Detailed Description
AMSAT-OSCAR 7 was launched November 15, 1974 by a Delta 2310 launcher from Vandenberg Air Force Base, Lompoc, California. AO-7 was launched piggyback with ITOS-G (NOAA 4) and the Spanish INTASAT. The second phase 2 satellite (Phase II-B). Weight 28.6 kg. Orbit 1444 x 1459 km. Inclination 101.7 degrees. Octahedrally shaped 360 mm high and 424 mm in diameter. Circularly polarized canted turnstile VHF/UHF antenna system and HF dipole.

Similar to AO-6. Built by a multi-national (German, Canadian, United States, and Australian) team of radio amateurs under the direction of AMSAT-NA. It carried Mode A (145.850-950 MHz uplink and 29.400-500 MHz downlink) and Mode B (432.180-120 MHz uplink and 145.920-980 MHz downlink (inverted)) linear transponders and 29.500 and 145.700 MHz beacons. The 2304.1 MHz was never turned on because of international treaty constraints.

Four radio masts mounted at 90 degree intervals on the base and two experimental repeater systems provided store-and-forward for morse and teletype messages (Codestore) as it orbited around the world. The Mode-B transponder was designed and build by Karl Meinzer, DJ4ZC and Werner Haas, DJ5KQ. The Mode-B transponder was the first using “HELAPS” (High Efficient Linear Amplification by Parametric Synthesis) technology was developed by Dr. Karl Meinzer as part of his Ph.D.

Spacecraft Description
AMSAT-OSCAR 7 contains two basic experimental repeater packages, redundant command systems, two experimental telemetry systems, and a store-and-forward message storage unit. The spacecraft is solar powered, weighs 65 pounds, and had a three-year anticipated lifetime at the time it was launched, but it has far outlived this expectation. It contains beacons on 29.50, 145.975, 435.10 and 2304.1 MHz.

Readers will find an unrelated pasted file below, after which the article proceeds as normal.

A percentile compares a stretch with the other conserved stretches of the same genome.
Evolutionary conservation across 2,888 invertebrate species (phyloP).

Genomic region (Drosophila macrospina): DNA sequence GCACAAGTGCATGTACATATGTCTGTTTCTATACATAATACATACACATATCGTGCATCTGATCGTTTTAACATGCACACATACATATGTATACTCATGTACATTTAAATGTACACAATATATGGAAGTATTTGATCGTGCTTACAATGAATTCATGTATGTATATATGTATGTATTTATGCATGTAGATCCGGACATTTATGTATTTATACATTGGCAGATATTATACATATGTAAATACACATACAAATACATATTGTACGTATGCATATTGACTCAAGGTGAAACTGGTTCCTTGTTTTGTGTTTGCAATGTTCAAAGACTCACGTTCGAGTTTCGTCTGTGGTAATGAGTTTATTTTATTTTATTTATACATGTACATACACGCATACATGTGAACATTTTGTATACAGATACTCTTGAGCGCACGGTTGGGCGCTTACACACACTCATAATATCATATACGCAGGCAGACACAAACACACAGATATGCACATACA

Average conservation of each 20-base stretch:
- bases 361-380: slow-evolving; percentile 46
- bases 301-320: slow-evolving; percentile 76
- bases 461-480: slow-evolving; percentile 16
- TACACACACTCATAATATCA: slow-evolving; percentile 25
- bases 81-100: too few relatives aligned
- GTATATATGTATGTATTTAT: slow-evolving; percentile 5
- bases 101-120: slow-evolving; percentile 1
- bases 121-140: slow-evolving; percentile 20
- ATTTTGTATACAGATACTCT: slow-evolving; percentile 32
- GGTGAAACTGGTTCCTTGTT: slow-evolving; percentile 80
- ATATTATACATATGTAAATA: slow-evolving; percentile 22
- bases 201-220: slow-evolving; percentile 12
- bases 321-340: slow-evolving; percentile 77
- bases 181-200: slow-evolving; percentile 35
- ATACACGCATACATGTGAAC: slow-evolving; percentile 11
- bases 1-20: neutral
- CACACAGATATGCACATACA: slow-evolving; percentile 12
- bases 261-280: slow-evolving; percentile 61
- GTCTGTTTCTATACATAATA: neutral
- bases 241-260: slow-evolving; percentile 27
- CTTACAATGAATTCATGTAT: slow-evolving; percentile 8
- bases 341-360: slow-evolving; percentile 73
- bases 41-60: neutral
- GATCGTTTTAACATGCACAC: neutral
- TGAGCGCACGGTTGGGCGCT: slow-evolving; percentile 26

Communications Repeaters
Two types of communications repeaters are aboard the spacecraft, only one of which operates at a time. The first repeater is a higher power, two-watt version of the one-watt two-to-ten meter linear repeater that flew on the OSCAR 6 mission. This non-inverting transponder receives uplink signals between 145.85 and 145.95 MHz, and retransmits them between 29.4 and 29.5 MHz on the downlink. A 200 milliwatt telemetry beacon provides telemetry data on 29.502 MHz.* Approximately -100 dBm is required at the repeater input terminals for an output of 1 watt. This corresponds to an EIRP from the ground of 90 watts for a distance to the satellite of 2,000 miles and a polarization mismatch of 3 dB.

The second repeater, constructed by AMSAT Deutschland e.V., AMSAT’s affiliate in Marbach, West Germany, is a 40-kHz* bandwidth inverting linear repeater. It employs an 8-watt PEP power amplifier using the envelope elimination and restoration technique to maintain linear operation over a wide dynamic range with high efficiency. This repeater has an uplink from 432.125 to 432.175 MHz, and a downlink from 145.975 to 145.925 MHz. Since the uplink band in shared with the radiolocation service, an experimental pulse suppression circuit is incorporated in the repeater to reduce the effects of wideband pulsed radar interference in the uplink. Developmental versions of this repeater have flown in high-altitude balloon experiments in Germany, and aircraft flight tests of the repeater prototype unit. A 200 milliwatt telemetry beacon on 145.975 provides telemetry data. Approximately 50 watts EIRP is required to produce 3 watts of repeater output at a range of 2,000 miles assuming a polarization mismatch of 3 db.